I knew my dark-blue blazer was in the closet somewhere. Exactly where was difficult to say now that the “Lifetime” LED ceiling light fixture had burned out. I groped around in the dark fully expecting to find myself holding a cat by the neck the next time I withdrew my hand. My knuckles smacked the sharp corner of a box causing thousands of dollars to tumble across the floor; too bad it was only Monopoly money. Losing my balance, I lunged into the black void. The quick flash of a steel blade caught my eye as I fell.
I lay on the floor in the closet with my would-be assailants on my chest. Judging by the archaic appearance of the attackers, it was obvious they hadn’t seen action in a while. I clambered around trying to get to my feet as the black clad figures fell to the floor, choking on their own dust. They kept their grip around my ankles as I extricated myself from the den of doom. I dragged those culprits with me into the sunlight streaming through the torn window shades. It was at that moment I recognized them as the Riedell Brothers.
Even from their compromised position on the bedroom floor, the brothers disparaged me. They recalled a lost passion from my youth; comparing me to a younger, stronger man who paraded in public with scantily clad dancing girls, older “experienced” women and connoisseurs of fine drink. All of us in the above company could often be found lying tangled in a pile of sweating bodies, our dripping chrome reflecting the glints of the disco ball. The bothers were right; it was time to feel that old pain again; those tightly tied strings of the past cutting off my circulation.
I fueled up the four-door and blew down Route 422 headed for a date with destiny. As I wheeled into the driveway, my accomplices were waiting for me. We stuffed the Riedell Brothers in the trunk to keep ‘em from clamoring; we figured they’d try to cut us if they got close enough. Riding down 19 in the dark, we didn’t know what to expect. We were going on a tip; take the brothers to Mario’s joint. There, it would be easy to put ‘em on ice without drawing a lot of attention. Good thing. I didn’t want to break any legs or heads.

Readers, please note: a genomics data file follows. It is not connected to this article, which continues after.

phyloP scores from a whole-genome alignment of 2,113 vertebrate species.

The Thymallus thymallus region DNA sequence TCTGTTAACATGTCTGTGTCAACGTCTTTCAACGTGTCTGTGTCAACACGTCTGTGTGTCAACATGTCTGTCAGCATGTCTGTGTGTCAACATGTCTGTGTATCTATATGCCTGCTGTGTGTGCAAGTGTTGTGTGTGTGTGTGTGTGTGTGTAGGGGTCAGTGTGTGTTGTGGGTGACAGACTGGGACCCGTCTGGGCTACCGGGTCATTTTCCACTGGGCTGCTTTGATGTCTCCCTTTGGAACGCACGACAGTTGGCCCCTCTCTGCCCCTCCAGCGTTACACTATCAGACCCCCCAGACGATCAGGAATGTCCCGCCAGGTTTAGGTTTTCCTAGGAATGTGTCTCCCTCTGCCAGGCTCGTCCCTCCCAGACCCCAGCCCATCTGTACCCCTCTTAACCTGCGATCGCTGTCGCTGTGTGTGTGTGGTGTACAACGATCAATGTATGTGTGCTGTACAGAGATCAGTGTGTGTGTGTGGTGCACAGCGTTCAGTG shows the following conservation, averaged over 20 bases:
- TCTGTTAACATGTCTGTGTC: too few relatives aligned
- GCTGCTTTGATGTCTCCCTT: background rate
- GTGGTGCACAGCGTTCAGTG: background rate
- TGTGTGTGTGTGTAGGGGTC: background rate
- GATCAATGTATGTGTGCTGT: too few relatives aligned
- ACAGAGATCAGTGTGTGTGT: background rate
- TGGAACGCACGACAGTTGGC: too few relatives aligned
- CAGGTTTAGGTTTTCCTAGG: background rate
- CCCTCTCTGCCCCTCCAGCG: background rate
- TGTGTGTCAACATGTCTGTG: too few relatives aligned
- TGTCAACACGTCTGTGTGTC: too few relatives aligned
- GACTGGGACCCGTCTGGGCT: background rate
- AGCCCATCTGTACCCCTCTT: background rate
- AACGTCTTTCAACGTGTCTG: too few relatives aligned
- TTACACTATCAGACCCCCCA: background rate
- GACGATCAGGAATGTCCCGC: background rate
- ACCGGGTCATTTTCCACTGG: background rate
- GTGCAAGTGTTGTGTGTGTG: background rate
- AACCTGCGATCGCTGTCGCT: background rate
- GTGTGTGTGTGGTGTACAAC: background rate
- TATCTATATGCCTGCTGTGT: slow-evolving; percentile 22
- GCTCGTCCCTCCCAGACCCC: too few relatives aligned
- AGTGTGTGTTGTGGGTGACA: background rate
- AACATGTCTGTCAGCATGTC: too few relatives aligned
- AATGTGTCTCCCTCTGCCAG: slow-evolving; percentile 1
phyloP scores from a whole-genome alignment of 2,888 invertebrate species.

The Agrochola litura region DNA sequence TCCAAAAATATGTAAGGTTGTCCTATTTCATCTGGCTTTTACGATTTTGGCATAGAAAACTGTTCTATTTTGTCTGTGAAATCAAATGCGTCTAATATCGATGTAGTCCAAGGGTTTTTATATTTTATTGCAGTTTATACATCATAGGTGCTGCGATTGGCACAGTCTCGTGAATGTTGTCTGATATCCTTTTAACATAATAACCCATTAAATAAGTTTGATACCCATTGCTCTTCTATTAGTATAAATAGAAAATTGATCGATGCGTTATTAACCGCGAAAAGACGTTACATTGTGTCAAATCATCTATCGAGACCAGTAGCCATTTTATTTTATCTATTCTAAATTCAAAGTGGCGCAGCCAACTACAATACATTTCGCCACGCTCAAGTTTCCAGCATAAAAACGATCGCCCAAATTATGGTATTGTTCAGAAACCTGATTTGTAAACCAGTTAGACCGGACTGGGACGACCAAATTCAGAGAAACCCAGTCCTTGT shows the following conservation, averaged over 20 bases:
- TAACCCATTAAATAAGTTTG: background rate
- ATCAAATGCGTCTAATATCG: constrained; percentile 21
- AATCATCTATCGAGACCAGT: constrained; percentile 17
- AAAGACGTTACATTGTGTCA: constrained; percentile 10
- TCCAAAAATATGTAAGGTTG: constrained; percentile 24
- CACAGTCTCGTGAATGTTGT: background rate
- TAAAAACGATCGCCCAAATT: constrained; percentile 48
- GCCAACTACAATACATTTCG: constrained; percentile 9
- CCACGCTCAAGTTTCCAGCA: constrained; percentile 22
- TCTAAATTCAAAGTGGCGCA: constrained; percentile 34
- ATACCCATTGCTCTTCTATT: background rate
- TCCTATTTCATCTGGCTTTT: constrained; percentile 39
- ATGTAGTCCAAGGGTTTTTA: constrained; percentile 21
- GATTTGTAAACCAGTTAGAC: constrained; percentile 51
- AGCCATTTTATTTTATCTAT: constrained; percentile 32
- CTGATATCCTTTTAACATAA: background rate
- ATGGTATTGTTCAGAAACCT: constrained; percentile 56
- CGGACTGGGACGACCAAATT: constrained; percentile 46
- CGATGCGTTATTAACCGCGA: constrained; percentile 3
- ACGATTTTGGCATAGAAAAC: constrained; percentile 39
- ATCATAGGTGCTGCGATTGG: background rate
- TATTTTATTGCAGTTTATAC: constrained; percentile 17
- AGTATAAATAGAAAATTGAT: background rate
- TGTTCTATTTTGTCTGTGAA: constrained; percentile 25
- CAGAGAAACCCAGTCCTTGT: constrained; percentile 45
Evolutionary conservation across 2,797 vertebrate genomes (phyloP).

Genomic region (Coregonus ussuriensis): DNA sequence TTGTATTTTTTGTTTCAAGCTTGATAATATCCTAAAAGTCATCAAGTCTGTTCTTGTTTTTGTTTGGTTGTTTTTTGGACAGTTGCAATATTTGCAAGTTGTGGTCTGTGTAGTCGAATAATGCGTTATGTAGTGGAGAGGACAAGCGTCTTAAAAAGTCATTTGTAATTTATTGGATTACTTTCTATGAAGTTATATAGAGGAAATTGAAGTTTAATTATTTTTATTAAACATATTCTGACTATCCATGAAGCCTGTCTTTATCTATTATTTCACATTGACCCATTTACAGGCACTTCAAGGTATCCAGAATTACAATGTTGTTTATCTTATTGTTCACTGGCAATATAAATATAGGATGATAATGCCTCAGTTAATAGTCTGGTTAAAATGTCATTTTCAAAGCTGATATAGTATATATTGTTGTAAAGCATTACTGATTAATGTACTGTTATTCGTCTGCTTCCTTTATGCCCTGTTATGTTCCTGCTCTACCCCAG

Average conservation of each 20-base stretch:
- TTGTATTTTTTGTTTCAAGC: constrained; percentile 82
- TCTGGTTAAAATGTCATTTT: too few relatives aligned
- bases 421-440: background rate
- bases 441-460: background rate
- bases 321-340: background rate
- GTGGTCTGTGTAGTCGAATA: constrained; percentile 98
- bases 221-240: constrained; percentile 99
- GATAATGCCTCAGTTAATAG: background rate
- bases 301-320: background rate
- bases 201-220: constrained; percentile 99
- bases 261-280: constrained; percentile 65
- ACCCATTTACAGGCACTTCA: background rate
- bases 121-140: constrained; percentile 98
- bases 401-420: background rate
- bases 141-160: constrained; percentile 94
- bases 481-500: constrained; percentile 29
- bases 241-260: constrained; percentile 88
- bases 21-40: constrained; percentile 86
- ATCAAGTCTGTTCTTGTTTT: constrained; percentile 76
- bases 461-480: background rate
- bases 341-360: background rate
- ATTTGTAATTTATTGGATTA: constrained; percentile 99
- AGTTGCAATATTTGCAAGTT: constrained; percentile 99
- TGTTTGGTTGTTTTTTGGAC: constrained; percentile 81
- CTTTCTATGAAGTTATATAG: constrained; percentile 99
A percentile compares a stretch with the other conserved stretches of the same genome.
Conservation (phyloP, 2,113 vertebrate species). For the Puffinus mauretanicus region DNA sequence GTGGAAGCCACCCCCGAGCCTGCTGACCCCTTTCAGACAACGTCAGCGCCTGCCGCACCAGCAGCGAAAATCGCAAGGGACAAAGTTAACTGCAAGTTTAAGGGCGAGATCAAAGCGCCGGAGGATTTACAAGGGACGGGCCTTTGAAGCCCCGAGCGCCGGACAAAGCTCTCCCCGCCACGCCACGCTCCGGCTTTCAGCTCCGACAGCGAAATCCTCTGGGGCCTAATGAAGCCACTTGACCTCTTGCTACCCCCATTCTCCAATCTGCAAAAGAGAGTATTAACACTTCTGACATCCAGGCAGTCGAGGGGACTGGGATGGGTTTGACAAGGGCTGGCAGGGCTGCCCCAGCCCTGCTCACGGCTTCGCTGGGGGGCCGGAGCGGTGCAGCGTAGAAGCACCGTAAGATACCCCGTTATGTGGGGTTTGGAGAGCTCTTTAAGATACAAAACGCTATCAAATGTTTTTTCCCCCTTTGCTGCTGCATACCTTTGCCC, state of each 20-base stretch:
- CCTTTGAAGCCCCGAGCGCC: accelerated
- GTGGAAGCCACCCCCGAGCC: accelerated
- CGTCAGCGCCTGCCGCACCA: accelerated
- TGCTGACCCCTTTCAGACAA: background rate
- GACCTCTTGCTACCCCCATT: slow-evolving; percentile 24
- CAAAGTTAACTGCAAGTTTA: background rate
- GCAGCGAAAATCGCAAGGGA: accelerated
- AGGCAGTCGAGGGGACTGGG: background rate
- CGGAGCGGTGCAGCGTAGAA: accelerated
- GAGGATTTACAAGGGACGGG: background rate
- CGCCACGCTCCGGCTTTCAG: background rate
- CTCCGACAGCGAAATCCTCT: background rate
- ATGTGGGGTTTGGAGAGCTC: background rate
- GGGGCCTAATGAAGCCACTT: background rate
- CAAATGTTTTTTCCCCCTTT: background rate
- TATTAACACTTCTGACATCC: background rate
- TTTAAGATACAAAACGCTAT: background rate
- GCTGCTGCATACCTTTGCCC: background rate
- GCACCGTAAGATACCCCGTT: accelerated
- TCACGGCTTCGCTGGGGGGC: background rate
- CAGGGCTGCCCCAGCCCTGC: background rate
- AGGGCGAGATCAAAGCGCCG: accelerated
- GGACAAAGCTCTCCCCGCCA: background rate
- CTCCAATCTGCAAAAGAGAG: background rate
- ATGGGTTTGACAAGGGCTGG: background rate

We walked right in the front door like we owned the house. Mario was nowhere to be seen even though his name was all over the place. The lights were low and the music was loud. That made it easy to sneak the Riedells in and tie them up. My Lieutenant moved upstairs to keep an eye from on high while me and my girl took out the brothers. “This is the most terrifying thing I’ve ever done” she said as we worked our way across the floor, looking to blend in. I was ready to make up for lost time and keep a promise; the first dance at the Lemieux proved it. I had my daughter by the hand and the Riedells on my feet and it felt great! It was her first time on the ice, and my first time back on it since throwing the Riedells in the closet 20 years ago. I might just find myself skating through the rest of my life.
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